Andy Murray interview: Amidst world ‘uncertainty,’ people like that they know what to expect at Wimbledon

After a controversial backlog and allegations and counter-claims, Wimbledon is set to begin on Monday. Familiar scenes of perfectly manicured lawns, players dressed in immaculate whites, and spectators in their jackets and ties, sandals, hats and sunglasses might give the impression that it is business as usual in SW19.

But in truth, this year’s third Grand Slam will take place under more unusual circumstances than at any time in recent history. Men’s No. 1 world number one Daniil Medvedev will miss the main draw after the All England Tennis Club (AELTC) banned Russian and Belarusian players following the Russian invasion of Ukraine.

And he is not the only one. There will also be no world number 8 Andrei Rublev and three of the top 20 women – Arina Sabalenka, Daria Kasatkina and Victoria Azarenka. The move did not go down well with most players or the sport’s regulators, who responded by stripping the tournament of standings points.

The decision divided the tennis world. Many, like four-time Grand Champion Naomi Osaka, suggest reducing the tournament, steeped in tradition, to a mere showpiece event. However, not everyone agrees with Osaka’s opponent. And no other high-profile player has been as vocal about this as two-time champion Andy Murray, who has compared the tournament’s prestige to the FIFA World Cup or the Golf Masters.

In an email interview with The Indian Express, Murray doubled down on his claim. “I’ve talked a lot about this already. I don’t think (the lack of points) is going to affect our mentalities today – we will all continue to play to win Wimbledon.” “I think it’s huge for both the fans and the players. It’s a creative place and it feels special when out on the court there. Most of the tennis players grew up watching Wimbledon, so their dream is to play on the grass one day.”

Murray spoke about the magic of Wimbledon, an item many argue has had value in some of the world’s biggest sporting events.

This year’s Wimbledon takes place at a time when many sports find themselves at a crossroads: In golf, the Saudi linebacker league pays players millions for prizes away from the PGA and European Tours. The T20 cricket league franchise franchise in a record-breaking broadcast deal while the number of competitive countries taking a test can be counted on one hand; Under normal circumstances, he would have fought for eyeballs with the FIFA World Cup, which will instead take place in Qatar this winter amid a cloud of controversy, corruption and bribery.

Wimbledon, in this sense, is one of the outliers in the sports world. It’s untouched by corporate or state-owned money and its myriad traditions — logo-free court patronage, all-white dress, a “queue” where people camp out for hours on end to get a ticket, and many other traditions — remain intact. Murray believes that it is the history and heritage of the event, and the assurances these traditions provide that have kept their brand so strong.

“Wimbledon is a unique tournament – despite it being a huge event, you still feel like you’re playing in a club…People know what to expect here, and I think with all the uncertainty in the world right now, like these people,” he Says.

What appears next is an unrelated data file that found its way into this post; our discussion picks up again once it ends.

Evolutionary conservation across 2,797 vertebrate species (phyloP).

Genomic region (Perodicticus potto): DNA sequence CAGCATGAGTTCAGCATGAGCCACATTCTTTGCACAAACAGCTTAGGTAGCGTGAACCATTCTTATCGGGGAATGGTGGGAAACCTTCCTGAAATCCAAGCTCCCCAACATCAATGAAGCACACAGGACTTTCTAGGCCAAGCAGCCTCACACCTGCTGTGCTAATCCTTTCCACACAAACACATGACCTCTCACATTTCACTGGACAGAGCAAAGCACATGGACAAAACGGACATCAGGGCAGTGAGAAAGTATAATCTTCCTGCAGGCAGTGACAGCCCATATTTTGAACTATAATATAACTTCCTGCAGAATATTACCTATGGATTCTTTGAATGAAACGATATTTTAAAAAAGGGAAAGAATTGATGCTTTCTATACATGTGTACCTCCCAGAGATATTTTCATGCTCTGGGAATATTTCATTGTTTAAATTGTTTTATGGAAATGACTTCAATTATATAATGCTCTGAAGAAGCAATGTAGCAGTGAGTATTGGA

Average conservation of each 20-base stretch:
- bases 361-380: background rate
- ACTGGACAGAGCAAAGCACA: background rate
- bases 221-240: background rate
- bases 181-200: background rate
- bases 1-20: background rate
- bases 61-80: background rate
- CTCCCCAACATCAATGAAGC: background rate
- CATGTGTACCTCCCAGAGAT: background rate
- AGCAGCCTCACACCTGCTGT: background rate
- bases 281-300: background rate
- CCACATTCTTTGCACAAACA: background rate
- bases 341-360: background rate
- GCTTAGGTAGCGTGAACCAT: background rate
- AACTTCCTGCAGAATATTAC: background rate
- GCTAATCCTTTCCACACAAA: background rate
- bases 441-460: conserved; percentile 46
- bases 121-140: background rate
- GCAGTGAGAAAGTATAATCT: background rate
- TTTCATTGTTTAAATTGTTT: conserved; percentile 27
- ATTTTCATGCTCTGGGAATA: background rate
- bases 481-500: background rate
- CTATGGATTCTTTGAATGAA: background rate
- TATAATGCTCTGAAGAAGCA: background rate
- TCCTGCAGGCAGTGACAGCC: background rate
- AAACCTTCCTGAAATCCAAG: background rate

However, there is concern among fans about tennis as a product. There are calls to scrap the top five matches to compete for the low interest periods of a new generation, and for tournament schedules to be made smaller, matches shorter, and the sport more spectator friendly.

While he doesn’t think the format needs to change, Murray said the game should evolve with its fans: “It’s always important to listen to the fans and try to understand what they want. Tennis is vying for attention, not just from other sports but from the entertainment industry, things like Netflix and esports, so we need to make sure we stay relevant.”

Murray himself comes to Wimbledon with good play. The Scot reached the top 50 in the rankings for the first time in four years after a final in Stuttgart, where he beat Stefanos Tsitsipas and Nick Kyrgios. The result raised his stock as a black horse in the main draw. While he’s nursing an abdominal injury, which he said isn’t too serious, the deep run in SW19 will be his first in the Major since 2017.

After several injury-filled seasons, the 35-year-old underwent a hip replacement in 2019 which is believed to keep him out of the game. The Scotsman rallied to come back and compete on tour but was unable to reproduce the highs of his career. However, his expectations of himself are still good, and he still enters Grand Slams believing he can win.

“I believe as a professional athlete you always have to support yourself to go forward. Believing in yourself is an important part of winning and I was pleased with the way I played this year. Reaching the final in Stuttgart was great and I hope I can do well at Wimbledon this year as well.”

But his outlook changed after the injury. The three-time Grand Slam winner was devoting more time to his business interests outside of tennis. This includes the Cromlix Hotel in Scotland, a place Murray says has always been special to him and his family, and which has turned it into a five-star destination. He also runs his own tennis clothing line, AMC, and his own sports management agency, 77, which is “primarily involved in mentoring up-and-coming athletes”.

“Tennis is still my top priority, and I’m really enjoying being able to focus on that at the moment,” he explains. After Wimbledon, the Scot plans to travel to the United States for a hard-court swing ahead of the US Open, during which time he will do his best to take a break. “Comfort is something that I realized was really important as I got older, so I might take a vacation with the family at some point as well.”

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